A coalition of militaries, government agencies, NGOs are involved in a stabilization and humanitarian relief effort in Orange Land, a sub-Sahara nation, in the mist of inter-tribal conflict and a three year drought.
The Orange Land government is generally pro-west, but there are two factions that have ties to terrorist organizations through their rhetoric and tribal affiliations.
A tactical wide area network is established to support the coordination and cooperation of the operations.
Each national military, governmental agency as well as the NGOs are on the network with common access based on attributes associated with the group.
The military consistently present information on insurgent locations and dangerous areas (e.g., improvised explosive device locations) to allow non-military group use of the information for safety and planning.
The military provides time-lines for general operations that will go force-on-force with insurgents to ensure the non-military efforts are not caught up in these operations, which could result in civilian casualties.
Key to the level of information sharing provided is the trust established between the organizations that information would be available to each group but groups would not share between themselves the information.
Each organization has its own “ information compartment ” which prevents cross-talk, but allows for coordinated approaches to resolving issues.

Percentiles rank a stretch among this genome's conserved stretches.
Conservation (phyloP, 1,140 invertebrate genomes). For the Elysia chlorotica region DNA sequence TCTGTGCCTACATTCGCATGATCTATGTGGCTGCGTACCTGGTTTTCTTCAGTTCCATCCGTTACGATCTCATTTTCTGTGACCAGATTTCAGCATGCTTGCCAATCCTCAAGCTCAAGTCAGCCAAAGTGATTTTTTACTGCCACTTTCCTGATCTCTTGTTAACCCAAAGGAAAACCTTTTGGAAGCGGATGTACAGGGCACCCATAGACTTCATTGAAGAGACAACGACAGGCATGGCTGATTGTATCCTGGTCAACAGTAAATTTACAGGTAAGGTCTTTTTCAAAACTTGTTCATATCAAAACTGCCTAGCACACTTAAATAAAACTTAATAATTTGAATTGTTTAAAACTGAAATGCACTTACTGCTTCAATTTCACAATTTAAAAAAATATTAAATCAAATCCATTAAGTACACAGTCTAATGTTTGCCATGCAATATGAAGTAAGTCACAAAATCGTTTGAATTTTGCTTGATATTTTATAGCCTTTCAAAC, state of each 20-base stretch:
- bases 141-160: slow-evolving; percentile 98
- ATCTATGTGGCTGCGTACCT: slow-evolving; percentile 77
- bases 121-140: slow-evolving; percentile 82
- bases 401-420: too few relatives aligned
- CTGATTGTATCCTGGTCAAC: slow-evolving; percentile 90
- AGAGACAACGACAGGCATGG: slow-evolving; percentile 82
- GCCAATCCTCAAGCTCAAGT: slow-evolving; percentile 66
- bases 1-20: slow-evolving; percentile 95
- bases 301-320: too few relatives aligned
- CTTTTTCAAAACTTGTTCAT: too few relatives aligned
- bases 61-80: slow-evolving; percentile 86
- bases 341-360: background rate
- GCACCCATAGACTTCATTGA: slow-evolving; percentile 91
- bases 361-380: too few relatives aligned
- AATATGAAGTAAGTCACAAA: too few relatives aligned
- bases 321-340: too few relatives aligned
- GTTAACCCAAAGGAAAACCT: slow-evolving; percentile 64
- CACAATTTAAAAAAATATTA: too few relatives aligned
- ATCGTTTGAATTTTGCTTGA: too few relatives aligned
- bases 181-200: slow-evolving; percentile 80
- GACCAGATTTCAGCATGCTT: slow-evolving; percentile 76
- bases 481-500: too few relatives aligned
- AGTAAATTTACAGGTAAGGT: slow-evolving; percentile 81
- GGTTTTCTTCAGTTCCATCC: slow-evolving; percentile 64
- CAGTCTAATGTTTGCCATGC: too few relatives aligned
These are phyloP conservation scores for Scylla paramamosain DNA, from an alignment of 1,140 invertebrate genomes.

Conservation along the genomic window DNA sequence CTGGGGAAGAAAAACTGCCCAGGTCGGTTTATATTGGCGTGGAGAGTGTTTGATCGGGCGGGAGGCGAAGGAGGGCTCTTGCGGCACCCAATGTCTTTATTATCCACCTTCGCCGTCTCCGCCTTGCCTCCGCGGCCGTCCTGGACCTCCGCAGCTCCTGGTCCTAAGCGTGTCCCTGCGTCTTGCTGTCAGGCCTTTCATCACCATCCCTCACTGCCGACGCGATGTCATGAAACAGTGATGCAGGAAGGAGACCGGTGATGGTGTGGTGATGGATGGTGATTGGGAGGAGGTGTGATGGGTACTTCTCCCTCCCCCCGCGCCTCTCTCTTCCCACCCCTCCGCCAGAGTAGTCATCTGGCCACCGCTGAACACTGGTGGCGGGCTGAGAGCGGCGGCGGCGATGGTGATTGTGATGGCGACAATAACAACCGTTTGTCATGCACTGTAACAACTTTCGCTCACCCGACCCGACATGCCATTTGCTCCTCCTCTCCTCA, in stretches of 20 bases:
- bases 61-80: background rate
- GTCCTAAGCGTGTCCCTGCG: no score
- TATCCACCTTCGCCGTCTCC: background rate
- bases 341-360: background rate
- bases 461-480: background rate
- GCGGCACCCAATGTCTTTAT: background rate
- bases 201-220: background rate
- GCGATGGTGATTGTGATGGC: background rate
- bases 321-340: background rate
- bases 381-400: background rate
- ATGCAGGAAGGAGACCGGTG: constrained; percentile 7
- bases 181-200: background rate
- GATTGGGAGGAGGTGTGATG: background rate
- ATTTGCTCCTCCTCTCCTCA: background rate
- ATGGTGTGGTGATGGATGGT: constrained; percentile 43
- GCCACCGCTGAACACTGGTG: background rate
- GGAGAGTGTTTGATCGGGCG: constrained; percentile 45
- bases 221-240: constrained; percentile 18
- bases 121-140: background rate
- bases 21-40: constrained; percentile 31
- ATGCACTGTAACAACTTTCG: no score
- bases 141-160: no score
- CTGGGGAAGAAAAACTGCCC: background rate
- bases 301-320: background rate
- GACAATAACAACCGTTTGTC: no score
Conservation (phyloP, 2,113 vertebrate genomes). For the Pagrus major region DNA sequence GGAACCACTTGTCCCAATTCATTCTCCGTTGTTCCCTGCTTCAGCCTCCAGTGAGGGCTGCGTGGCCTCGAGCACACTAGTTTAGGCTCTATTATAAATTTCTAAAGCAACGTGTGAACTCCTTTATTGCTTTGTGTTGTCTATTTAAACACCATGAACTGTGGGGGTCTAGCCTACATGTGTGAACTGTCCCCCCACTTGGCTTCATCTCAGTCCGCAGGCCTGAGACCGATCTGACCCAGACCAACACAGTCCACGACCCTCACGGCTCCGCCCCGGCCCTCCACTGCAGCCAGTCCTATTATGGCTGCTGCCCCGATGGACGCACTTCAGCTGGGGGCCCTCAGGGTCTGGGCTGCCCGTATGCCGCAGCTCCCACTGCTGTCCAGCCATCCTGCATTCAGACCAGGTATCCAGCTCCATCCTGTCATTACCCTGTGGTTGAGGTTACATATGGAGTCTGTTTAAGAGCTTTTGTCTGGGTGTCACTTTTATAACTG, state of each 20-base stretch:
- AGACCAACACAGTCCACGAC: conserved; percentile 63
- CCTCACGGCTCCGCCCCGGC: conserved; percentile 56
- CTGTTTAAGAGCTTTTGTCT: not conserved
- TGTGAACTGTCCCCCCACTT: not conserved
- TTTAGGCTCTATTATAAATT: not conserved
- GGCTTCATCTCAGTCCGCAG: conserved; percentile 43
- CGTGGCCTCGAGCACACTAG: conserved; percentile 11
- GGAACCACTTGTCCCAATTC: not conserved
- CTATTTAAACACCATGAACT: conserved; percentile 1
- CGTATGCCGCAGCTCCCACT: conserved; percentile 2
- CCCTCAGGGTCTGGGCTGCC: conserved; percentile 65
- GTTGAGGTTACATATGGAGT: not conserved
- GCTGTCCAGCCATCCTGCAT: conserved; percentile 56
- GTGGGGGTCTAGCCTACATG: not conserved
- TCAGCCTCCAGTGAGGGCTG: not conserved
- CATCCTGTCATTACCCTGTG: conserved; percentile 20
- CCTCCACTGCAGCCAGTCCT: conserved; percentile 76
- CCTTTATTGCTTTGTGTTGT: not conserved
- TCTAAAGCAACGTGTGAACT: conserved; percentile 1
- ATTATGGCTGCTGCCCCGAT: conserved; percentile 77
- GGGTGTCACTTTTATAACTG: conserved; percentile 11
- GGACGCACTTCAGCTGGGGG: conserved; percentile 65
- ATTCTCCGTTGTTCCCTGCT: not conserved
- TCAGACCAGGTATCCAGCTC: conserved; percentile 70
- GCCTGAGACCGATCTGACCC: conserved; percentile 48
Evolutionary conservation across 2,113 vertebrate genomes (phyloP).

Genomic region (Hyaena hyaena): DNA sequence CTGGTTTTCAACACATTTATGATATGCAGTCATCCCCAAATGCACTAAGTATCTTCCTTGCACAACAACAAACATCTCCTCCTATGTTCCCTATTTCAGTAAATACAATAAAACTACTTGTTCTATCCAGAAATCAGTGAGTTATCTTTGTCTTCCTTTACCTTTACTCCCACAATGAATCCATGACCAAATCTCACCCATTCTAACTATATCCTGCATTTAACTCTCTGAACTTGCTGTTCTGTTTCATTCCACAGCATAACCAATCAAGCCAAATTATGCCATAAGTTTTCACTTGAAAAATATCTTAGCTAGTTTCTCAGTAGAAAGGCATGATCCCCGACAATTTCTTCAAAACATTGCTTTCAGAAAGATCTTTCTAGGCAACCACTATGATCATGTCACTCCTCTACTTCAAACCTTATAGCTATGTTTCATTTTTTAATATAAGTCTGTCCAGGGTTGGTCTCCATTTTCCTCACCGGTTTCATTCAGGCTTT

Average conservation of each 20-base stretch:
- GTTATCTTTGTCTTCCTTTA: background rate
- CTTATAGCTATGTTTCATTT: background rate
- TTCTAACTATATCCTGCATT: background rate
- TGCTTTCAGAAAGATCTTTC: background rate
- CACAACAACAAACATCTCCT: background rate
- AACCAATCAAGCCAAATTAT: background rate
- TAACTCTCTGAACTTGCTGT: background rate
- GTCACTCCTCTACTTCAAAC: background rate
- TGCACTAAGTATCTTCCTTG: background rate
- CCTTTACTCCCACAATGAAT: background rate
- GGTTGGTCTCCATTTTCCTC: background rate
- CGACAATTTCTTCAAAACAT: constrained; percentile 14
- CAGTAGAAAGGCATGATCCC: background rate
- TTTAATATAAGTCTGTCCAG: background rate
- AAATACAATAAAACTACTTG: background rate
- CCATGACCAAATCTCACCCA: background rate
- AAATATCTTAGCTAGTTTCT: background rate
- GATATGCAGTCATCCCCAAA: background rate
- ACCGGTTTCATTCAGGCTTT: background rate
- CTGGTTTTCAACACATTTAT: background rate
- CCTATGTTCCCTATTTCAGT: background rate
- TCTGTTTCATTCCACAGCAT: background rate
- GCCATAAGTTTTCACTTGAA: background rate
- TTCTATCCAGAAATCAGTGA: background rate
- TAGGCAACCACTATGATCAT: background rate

This trust relationship has allowed the military to successfully eliminate a number of insurgent strongholds and clearly map the IEDs (improvised explosive devices) planted.
Current Trust Management systems are not designed to deal with variable threat environments in which access to networks resources must be restricted or suspended in response to an elevated threat level.
Ad Hoc Networking Collaboration
Modeling such requirements for ad hoc networking collaboration can be particularly challenging.
Concept is Provable and Buildable – Validation Important
Bibliography: Mike Burmester, Prasanta Das, Martin Edwards and Alec Yasinsac. ` Multi-Domain trust management in variable threat environments using rollback-access '. MILCOM 2008 , San Diego, November 17-19, 2008
Mike Burmester, Breno DeMedeiros and Alec Yasinsac. Community-centric vanilla-rollback access, or: How I stopped worrying and learned to love my computer. Proc. 13th Int. Security Protocols Workshop, Cambridge, LNCS #4631, Springer, pp. 228--237, 2007
Mike Burmester, Breno de Medeiros Rossana Motta. Provably Secure Grouping-proofs for RFID tags , CARDIS 2008.
Mike Burmester, Breno de Medeiros. The Security of EPCGen2 Anonymous compliant RFID Protocols , ACNS 2008
Mike Burmester, Breno de Medeiros Rossana Motta. Robust Anonymous RFID Authentication with Constant Key Lookup . ACM, ASIACCS 2008
Mike Burmester and Breno de Medeiros. Towards provable security for route discovery protocols in mobile ad hoc networks , 2008
Mike Burmester and Breno de Medeiros. Persistent Security for RFID . Conference on RFID Security, RFIDSec07, 2007
Mike Burmester and Breno de Medeiros. RFID Security, Countermeasures and Challenges . 5 th RFID Academic Convocation, The RFID Journal Conference, 2007
Tri van Le, Mike Burmester Breno de Medeiros. Universally Composable and Forward Secure RFID Authentication and Key exchange . ACM, ASIACCS 2007.
Mike Burmester, Tri van Le and Breno de Medeiros. Provably Secure Ubiquitous Systems: Universally Composable RFID Authentication Protocols , SecureComm 2006
Mike Burmester, Tri van Le, and Breno de Medeiros. Towards provable security for ubiquitous applications , ACISP 2006